Continue south along Greenland’s King Frederik VI Coast, always on the lookout for whales, especially the rare sperm whale that is occasionally seen here. Weaving through the narrow channels of Skjoldungen Fjord we land at the end of the fjord for a walk along a glacial river, across a tundra valley covered in northern willow and blooming pink wildflowers. Kayakers can paddle across the front of a tidewater glacier, search for harp seals, ivory gulls and whales. Back on board, enjoy the stunning surrounds with a drink in hand basked in the soft light of the setting sun.
Prince Christian Sound connects the Labrador Sea with the Irminger Sea. Approximately 100 km / 60 mi long, and, in parts, as narrow as 500-m / 600-ft wide, the fjord is flanked by jagged mountain peaks, some reaching over 2,200 m / 7,200 ft high, with countless glaciers coming all the way down to the sea. We slow-cruise through the sound to enjoy the spectacular scenery. Icebergs sculpted into fantastic shapes often block the entrance to the sound, a great spectacle for photography. At Kangersuneq Qinngorleq located at the northern end of the fjord, a glacier front is ideal for exploration by Zodiac or kayak. in the southern section of the sound, we pass a small settlement named Appilatoq, which means red in Greenlandic, after the red mountains rising above the town. Appilatoq is well-known in Greenland for the jagged mountain peaks that surround it—a delight for photographers.
The towering, jagged mountains that surround Tasermiut Fjord is why it’s often referred to as the ‘Patagonia of the north’. At Klosterdal (Monastery Valley), we are surrounded by three giant mountains - Napasorsuaq, Ketil and Nalumasortoq. Here we can walk to a Norse ruin, hike along the valley, or explore the bay by kayak.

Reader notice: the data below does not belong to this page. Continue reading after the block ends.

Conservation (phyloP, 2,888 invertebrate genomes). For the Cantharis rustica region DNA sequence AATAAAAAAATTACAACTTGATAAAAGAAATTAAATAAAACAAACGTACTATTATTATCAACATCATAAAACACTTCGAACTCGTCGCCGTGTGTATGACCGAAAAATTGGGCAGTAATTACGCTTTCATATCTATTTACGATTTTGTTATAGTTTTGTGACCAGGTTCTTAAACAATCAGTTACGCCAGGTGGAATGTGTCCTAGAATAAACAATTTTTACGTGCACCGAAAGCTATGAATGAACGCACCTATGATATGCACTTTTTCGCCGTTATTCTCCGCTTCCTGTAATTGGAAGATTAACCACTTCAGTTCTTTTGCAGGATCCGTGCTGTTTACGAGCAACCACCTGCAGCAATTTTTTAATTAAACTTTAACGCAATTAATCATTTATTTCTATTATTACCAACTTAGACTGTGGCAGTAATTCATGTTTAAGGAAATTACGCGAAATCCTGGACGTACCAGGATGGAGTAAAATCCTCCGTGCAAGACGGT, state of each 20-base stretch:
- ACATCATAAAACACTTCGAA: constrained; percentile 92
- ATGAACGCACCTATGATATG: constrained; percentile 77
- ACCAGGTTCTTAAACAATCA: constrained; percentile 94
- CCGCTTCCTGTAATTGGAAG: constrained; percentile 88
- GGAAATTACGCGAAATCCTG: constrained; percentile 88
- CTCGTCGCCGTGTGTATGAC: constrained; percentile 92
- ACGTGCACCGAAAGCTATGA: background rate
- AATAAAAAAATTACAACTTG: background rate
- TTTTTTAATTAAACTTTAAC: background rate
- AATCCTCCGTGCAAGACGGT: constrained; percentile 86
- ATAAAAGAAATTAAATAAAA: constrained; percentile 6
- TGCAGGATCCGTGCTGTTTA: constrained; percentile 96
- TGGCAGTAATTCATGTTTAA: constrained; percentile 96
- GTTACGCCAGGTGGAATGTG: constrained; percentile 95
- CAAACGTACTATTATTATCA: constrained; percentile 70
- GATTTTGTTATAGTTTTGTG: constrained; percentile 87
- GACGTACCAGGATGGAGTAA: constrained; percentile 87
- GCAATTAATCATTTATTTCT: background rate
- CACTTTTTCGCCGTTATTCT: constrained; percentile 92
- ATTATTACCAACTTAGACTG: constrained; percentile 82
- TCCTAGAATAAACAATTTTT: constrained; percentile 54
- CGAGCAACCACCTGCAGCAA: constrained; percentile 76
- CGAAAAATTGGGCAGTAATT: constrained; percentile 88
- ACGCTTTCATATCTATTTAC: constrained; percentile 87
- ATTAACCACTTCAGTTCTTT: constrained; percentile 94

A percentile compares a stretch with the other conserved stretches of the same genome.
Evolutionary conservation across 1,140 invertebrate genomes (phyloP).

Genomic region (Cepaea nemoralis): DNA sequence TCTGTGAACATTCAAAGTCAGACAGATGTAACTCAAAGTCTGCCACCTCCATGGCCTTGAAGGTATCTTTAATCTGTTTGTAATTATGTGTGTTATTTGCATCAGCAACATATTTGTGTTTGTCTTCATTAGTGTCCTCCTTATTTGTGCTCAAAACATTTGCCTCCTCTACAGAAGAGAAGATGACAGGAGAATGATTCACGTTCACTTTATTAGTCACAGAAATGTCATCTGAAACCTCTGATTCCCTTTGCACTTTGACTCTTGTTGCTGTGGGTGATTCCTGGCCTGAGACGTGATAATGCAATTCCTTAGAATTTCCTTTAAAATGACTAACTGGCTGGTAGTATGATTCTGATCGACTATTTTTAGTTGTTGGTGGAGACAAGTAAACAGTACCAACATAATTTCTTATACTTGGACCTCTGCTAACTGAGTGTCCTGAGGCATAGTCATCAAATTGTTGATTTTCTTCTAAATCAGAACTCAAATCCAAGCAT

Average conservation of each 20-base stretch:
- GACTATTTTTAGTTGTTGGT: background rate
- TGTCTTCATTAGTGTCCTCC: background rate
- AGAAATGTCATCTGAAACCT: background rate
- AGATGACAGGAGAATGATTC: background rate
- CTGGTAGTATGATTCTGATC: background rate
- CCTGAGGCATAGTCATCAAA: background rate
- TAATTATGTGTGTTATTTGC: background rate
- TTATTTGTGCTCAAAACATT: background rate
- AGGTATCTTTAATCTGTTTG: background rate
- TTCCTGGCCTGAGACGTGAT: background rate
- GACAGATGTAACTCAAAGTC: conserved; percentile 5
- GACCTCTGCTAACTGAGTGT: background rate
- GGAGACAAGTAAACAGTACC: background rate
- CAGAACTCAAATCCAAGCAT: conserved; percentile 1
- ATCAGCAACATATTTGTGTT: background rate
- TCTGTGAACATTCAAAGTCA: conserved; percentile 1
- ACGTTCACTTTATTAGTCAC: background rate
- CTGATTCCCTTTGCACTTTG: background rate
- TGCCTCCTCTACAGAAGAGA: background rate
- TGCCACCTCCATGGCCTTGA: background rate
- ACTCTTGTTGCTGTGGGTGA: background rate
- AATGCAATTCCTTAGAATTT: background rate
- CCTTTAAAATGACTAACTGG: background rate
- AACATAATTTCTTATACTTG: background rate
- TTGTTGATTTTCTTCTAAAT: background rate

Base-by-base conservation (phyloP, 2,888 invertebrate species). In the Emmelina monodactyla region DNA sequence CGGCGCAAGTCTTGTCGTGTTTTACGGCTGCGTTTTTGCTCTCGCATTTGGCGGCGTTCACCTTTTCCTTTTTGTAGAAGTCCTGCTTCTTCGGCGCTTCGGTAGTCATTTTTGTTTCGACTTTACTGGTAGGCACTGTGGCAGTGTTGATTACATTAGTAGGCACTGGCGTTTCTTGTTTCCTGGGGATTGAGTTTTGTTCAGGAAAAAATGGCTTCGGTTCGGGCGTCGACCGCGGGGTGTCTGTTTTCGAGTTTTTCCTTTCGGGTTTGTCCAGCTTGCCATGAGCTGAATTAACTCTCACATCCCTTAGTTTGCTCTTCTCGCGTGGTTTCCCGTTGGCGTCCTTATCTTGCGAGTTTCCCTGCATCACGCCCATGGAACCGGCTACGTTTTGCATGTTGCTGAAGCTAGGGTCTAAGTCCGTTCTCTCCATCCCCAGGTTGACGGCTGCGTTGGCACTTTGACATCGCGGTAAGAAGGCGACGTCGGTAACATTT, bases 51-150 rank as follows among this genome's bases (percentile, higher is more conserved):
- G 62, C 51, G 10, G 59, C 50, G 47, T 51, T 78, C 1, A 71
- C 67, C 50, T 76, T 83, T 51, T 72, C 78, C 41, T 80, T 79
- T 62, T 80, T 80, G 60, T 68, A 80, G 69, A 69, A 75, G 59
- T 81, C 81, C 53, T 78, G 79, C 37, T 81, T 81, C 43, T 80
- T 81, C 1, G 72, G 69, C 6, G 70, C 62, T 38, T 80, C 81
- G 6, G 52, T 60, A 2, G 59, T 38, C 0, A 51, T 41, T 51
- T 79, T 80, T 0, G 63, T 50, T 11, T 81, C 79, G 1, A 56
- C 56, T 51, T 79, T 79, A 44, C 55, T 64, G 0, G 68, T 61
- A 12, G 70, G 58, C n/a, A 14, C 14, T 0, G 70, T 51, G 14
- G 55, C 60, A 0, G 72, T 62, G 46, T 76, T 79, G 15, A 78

Continue to Nanortalik, the southernmost town in Greenland, located on an island of the same name. Its name derives from the West Greenlandic word ‘Nanoq’ meaning ‘The Place Where Bears Pass Through,’ describing the polar bears that were once seen floating past on sea ice. Deep fjords, woodlands and grasslands, and rugged mountainside cliffs, some over 1,000 m /3,280 ft, attract enthusiastic climbers from around the world.
On arrival, you’ll receive a warm welcome from the local community who have opened up their town for you to explore. Nanortalik is a town that’s known for their love of singing and you’ll be treated to choir performance. Visit Nanortalik Church, a wooden, Danish Lutheran church built in 1916 and is currently the only church serving the Nanortalik congregation. The church is in the old colonial quarter of the town. Next to the church is a landmark boulder called the ‘Knud Rasmussen Stone,’ named after Greenland’s most famous citizen, Dr Knud Rasmussen, an explorer and ethnologist.
Hvalsey Church is the best-preserved Norse ruin in Greenland. ‘Hvalsey’ is old Norse for ‘Whale Island.’ Christianity arrived in Greenland around 1,000 AD and gradually churches began to be built. Late medieval documents indicate there were up to 14 parish churches in the Eastern Settlement. Hvalsey itself was built in the early 14th century, but it was not the first church built on this site.
After exploring Hvalsey ruins, continue to Qaqortoq, where our Zodiacs shuttle us ashore. Qaqortoq is the capital of south Greenland. With a history dating back to 1775, the town offers various cultural activities and attractions including an outdoor art project called “Man and Stone,’ which features stone carvings scattered throughout the town created by local artists. Qaqortoq is Greenland’s southernmost town and is the administrative centre of the south Greenland. Built from yellow stone, and dating back to 1804, the building that now houses the Qaqortoq Museum originally belonged to the town’s blacksmith. Qaqortoq’s landmark building is the Church of Our Saviour. This large wooden Lutheran church, known as the ‘Red Church’, is in the historic colonial part of town, near the harbour.